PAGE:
Promotion boosts heart health

UK civil servants in departments with high rates of promotion are  approximately 20% less likely to develop heart disease than their counterparts in departments with low rates of promotion, according to research by Professors Michael Anderson and Michael Marmot.

UK civil servants in departments with high rates of promotion are  approximately 20% less likely to develop heart disease than their  counterparts in departments with low rates of promotion, according to research by Professors Michael Anderson and Michael Marmot.

The research, published in the latest issue of the Economic Journal, tracks the employment histories and health outcomes of 4,700 civil servants in the London area.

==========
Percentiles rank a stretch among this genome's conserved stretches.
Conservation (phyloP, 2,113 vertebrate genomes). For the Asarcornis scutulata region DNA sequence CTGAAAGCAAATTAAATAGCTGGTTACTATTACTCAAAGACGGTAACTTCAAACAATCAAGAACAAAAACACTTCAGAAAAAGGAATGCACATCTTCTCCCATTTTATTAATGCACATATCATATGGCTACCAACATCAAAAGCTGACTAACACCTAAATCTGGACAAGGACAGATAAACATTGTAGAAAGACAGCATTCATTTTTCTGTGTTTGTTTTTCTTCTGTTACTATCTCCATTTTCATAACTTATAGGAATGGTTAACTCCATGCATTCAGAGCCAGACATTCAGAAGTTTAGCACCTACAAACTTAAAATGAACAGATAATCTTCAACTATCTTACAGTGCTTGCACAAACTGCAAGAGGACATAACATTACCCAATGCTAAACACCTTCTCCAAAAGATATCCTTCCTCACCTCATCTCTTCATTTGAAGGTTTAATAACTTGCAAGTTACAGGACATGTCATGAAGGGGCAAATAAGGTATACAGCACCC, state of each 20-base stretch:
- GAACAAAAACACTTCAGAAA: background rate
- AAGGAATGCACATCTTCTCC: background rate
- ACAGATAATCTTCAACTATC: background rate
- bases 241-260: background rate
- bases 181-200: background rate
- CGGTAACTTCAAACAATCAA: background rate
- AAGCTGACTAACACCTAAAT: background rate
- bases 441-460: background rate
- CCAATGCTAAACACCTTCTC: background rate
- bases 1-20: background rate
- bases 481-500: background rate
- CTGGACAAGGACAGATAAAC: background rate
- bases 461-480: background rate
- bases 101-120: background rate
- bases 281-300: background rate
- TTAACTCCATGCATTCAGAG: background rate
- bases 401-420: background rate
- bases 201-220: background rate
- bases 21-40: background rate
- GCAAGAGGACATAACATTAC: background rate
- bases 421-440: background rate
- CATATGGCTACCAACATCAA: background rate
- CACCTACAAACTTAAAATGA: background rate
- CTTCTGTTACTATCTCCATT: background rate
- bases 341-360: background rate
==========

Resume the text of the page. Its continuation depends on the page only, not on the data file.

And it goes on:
It reveals that the department you work in can significantly affect your chances of developing heart disease. The findings reinforce a growing body of research suggesting that upward mobility and socio-economic status 
have important effects on physical health. Previous research has shown that those who are in lower level jobs tend to suffer more from stress.

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